A lively alternative to the 2003 print version, with judicious audio and interactive tweaks but blessedly free of games and...

HOW I BECAME A PIRATE

Pans, zooms, gruff vocals and piratical sound effects add even more swash to the buckles of young Jeremy’s first encounter with Braid Beard and his disreputable crew.

A trip to the beach takes a turn for the exciting when Jeremy joins the errant pirates—“Shiver me timbers! We must have taken a wrong turn at Bora Bora.” He soon discovers, however, that as much as pirates delight in dispensing with table manners and tooth brushing, they also scorn bedtime tucking and storybooks. Artful panning or zeroing in on details nicely shows off Shannon’s lovingly detailed images of scurvy knaves in full pirate gear (some small animations have been added), as well as allowing the original narrative to be broken into more digestible passages. Along with options for an animated, multivoiced audio track or silent reading, there is a self-record feature. Readers can tap any word to hear it pronounced again; likewise, touching most figures or details in the pictures activates both vocal and visual labels.

A lively alternative to the 2003 print version, with judicious audio and interactive tweaks but blessedly free of games and like silly distractions. (iPad storybook app. 6-8)

Pub Date: July 17, 2014

ISBN: N/A

Page Count: -

Publisher: Oceanhouse Media

Review Posted Online: Aug. 12, 2014

Kirkus Reviews Issue: Sept. 1, 2014

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A fair choice, but it may need some support to really blast off.

TINY LITTLE ROCKET

This rocket hopes to take its readers on a birthday blast—but there may or may not be enough fuel.

Once a year, a one-seat rocket shoots out from Earth. Why? To reveal a special congratulatory banner for a once-a-year event. The second-person narration puts readers in the pilot’s seat and, through a (mostly) ballad-stanza rhyme scheme (abcb), sends them on a journey toward the sun, past meteors, and into the Kuiper belt. The final pages include additional information on how birthdays are measured against the Earth’s rotations around the sun. Collingridge aims for the stars with this title, and he mostly succeeds. The rhyme scheme flows smoothly, which will make listeners happy, but the illustrations (possibly a combination of paint with digital enhancements) may leave the viewers feeling a little cold. The pilot is seen only with a 1960s-style fishbowl helmet that completely obscures the face, gender, and race by reflecting the interior of the rocket ship. This may allow readers/listeners to picture themselves in the role, but it also may divest them of any emotional connection to the story. The last pages—the backside of a triple-gatefold spread—label the planets and include Pluto. While Pluto is correctly labeled as a dwarf planet, it’s an unusual choice to include it but not the other dwarfs: Ceres, Eris, etc. The illustration also neglects to include the asteroid belt or any of the solar system’s moons.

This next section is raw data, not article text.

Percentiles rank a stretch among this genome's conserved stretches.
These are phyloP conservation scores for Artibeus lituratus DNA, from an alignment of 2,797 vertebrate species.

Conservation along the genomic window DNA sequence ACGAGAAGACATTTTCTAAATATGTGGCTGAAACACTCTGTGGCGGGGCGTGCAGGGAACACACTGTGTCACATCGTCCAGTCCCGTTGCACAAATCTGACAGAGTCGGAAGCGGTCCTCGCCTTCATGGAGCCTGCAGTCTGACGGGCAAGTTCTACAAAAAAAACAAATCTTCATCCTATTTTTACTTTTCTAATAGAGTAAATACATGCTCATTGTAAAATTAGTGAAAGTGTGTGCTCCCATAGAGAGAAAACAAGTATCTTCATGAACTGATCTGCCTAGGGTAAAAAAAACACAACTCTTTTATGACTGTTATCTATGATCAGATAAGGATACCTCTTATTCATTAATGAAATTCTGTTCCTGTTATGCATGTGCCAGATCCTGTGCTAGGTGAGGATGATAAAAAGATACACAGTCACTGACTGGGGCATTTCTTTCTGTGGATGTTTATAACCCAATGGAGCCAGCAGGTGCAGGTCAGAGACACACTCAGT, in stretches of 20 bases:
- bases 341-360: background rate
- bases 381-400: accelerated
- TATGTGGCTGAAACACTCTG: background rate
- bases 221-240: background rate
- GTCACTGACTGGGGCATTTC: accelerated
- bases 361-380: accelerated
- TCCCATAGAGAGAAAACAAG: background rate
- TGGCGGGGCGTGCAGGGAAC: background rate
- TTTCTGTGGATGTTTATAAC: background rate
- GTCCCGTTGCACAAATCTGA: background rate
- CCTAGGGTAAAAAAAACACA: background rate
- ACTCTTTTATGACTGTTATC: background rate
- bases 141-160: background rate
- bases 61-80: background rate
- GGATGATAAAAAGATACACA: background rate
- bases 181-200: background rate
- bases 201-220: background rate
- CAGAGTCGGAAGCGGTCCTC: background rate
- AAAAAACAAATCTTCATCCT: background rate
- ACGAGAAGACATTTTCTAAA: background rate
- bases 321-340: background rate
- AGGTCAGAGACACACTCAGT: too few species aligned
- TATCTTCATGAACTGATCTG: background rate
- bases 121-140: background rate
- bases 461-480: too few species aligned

A fair choice, but it may need some support to really blast off. (Picture book. 6-8)

Pub Date: July 31, 2018

ISBN: 978-1-338-18949-0

Page Count: 32

Publisher: David Fickling/Phoenix/Scholastic

Review Posted Online: April 16, 2018

Kirkus Reviews Issue: May 1, 2018

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Readers who (inexplicably) find David Lawrence’s Pickle and Penguin (2004) just too weird may settle in more comfortably...

LOST AND FOUND

A lad finds a penguin on his doorstep and resolutely sets out to return it in this briefly told import. 

Eventually, he ends up rowing it all the way back to Antarctica, braving waves and storms, filling in the time by telling it stories. But then, feeling lonely after he drops his silent charge off, he belatedly realizes that it was probably lonely too, and turns back to find it. Seeing Jeffers’s small, distant figures in wide, simply brushed land- and sea-scapes, young viewers will probably cotton to the penguin’s feelings before the boy himself does—but all’s well that ends well, and the reunited companions are last seen adrift together in the wide blue sea. 

Readers who (inexplicably) find David Lawrence’s Pickle and Penguin (2004) just too weird may settle in more comfortably with this—slightly—less offbeat friendship tale. (Picture book. 6-8)

Pub Date: Jan. 1, 2006

ISBN: 0-399-24503-0

Page Count: 32

Publisher: Philomel

Review Posted Online: June 24, 2010

Kirkus Reviews Issue: Dec. 1, 2005

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